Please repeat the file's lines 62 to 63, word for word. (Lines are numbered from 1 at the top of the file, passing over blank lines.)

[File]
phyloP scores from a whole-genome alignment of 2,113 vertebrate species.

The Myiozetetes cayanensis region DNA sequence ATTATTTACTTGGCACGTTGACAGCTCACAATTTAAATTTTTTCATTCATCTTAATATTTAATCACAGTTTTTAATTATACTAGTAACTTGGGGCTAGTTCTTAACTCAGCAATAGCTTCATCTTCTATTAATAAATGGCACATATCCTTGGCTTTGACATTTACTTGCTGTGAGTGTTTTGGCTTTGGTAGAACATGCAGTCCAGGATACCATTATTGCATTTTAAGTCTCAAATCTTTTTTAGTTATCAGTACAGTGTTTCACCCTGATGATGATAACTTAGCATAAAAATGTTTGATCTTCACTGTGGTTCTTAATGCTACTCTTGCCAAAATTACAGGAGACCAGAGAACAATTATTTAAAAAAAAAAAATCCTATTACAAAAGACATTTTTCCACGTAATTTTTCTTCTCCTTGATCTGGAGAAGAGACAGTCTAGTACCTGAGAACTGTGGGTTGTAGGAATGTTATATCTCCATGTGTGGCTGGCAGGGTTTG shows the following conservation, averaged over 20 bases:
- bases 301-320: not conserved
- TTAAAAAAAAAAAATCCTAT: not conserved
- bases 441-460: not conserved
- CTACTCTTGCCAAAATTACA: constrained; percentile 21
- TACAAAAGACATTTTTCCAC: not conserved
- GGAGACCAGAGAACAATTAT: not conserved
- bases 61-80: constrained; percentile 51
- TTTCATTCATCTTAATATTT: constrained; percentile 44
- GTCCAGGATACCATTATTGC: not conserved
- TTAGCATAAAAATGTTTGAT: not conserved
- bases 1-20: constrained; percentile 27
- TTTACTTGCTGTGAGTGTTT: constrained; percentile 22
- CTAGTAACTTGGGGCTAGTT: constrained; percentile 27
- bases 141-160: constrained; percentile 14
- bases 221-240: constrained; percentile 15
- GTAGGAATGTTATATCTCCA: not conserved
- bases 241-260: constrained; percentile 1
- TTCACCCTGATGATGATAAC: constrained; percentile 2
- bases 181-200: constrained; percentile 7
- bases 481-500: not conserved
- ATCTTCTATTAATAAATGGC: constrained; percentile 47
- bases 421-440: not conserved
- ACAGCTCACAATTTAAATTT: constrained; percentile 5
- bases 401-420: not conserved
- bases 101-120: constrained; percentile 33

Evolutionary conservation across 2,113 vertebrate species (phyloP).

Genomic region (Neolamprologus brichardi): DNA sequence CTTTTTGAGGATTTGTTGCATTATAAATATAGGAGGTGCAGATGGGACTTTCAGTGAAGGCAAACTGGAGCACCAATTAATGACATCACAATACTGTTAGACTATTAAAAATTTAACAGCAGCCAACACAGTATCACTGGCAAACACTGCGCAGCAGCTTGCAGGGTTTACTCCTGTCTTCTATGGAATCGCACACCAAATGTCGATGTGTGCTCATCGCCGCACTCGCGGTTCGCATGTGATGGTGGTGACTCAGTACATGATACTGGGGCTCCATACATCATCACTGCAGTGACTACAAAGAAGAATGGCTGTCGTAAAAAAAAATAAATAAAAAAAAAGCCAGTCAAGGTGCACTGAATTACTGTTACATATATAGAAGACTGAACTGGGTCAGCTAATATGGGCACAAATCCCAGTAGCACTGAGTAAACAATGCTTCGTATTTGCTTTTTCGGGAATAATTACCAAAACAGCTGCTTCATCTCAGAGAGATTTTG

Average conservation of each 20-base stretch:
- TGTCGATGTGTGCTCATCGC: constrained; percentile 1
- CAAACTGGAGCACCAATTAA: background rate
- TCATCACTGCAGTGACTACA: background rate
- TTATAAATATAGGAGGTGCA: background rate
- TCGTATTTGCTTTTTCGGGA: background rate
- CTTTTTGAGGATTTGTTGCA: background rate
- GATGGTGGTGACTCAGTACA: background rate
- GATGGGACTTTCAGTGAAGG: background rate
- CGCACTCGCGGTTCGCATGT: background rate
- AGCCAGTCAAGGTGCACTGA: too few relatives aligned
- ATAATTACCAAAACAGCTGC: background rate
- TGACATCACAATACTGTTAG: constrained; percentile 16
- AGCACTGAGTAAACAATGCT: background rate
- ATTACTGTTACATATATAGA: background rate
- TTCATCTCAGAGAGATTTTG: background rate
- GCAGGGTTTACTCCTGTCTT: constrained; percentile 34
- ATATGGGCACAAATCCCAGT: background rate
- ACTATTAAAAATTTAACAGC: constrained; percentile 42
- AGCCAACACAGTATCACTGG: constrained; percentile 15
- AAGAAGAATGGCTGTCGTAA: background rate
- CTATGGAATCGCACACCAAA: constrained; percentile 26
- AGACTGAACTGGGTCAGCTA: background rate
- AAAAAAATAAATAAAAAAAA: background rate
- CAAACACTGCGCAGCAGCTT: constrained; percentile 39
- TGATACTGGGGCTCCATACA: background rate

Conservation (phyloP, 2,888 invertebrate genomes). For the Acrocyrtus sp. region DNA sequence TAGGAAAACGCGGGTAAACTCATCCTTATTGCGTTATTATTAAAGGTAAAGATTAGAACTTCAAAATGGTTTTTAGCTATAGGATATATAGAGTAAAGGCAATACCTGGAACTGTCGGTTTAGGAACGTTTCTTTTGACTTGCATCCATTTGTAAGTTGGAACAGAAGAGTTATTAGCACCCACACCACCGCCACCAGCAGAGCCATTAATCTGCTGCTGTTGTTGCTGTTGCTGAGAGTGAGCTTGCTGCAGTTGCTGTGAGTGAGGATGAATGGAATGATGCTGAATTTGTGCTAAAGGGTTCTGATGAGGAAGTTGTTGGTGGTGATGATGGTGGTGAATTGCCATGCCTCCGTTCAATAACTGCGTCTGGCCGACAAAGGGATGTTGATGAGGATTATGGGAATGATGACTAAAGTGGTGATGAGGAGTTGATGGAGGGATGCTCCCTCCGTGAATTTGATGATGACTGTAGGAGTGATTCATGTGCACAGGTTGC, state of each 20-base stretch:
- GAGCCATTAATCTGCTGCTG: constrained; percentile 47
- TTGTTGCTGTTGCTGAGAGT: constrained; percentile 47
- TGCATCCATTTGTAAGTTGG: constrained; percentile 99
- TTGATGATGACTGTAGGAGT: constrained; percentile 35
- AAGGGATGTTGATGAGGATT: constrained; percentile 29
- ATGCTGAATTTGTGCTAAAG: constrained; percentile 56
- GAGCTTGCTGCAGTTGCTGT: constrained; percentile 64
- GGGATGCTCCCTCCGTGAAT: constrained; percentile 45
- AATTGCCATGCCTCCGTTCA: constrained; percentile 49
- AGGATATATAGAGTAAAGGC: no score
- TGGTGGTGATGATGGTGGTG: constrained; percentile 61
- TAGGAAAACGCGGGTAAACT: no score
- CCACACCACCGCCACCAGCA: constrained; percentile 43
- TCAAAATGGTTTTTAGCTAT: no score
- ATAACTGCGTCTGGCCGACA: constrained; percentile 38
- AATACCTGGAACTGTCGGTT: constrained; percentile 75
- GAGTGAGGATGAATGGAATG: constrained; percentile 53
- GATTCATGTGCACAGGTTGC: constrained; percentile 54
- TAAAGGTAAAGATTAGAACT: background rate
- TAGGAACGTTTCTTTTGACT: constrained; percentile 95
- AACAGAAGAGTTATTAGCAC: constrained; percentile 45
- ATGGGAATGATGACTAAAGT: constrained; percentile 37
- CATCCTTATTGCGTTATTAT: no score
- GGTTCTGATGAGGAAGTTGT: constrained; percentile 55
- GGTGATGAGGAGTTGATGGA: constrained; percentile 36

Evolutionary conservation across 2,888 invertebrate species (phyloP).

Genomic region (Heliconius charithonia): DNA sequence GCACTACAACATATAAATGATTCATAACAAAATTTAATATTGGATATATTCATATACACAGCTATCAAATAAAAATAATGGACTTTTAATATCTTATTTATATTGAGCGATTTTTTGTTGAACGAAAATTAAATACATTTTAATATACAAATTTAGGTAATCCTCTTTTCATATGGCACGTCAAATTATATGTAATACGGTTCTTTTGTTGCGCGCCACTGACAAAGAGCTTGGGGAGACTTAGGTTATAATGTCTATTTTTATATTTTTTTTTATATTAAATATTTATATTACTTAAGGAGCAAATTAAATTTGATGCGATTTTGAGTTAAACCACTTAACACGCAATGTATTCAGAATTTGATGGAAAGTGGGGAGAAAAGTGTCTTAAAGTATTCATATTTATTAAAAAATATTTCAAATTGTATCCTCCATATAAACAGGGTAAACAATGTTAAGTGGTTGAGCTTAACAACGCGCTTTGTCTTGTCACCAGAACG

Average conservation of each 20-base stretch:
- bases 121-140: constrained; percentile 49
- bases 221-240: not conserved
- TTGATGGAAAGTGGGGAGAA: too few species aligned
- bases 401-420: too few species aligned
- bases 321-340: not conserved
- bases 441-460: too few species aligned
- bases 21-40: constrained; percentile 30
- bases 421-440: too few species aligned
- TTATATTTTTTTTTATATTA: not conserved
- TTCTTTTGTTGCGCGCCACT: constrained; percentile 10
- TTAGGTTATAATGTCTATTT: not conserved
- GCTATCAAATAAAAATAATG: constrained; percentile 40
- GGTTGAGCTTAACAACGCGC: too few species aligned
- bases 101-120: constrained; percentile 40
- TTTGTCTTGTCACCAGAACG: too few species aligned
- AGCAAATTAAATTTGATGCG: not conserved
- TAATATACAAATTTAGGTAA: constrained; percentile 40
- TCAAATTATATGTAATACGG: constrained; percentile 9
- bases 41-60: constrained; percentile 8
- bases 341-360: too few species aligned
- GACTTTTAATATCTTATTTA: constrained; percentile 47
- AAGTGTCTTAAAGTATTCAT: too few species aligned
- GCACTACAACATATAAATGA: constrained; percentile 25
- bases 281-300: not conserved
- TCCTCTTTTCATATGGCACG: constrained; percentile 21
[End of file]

- ATGCTGAATTTGTGCTAAAG: constrained; percentile 56
- GAGCTTGCTGCAGTTGCTGT: constrained; percentile 64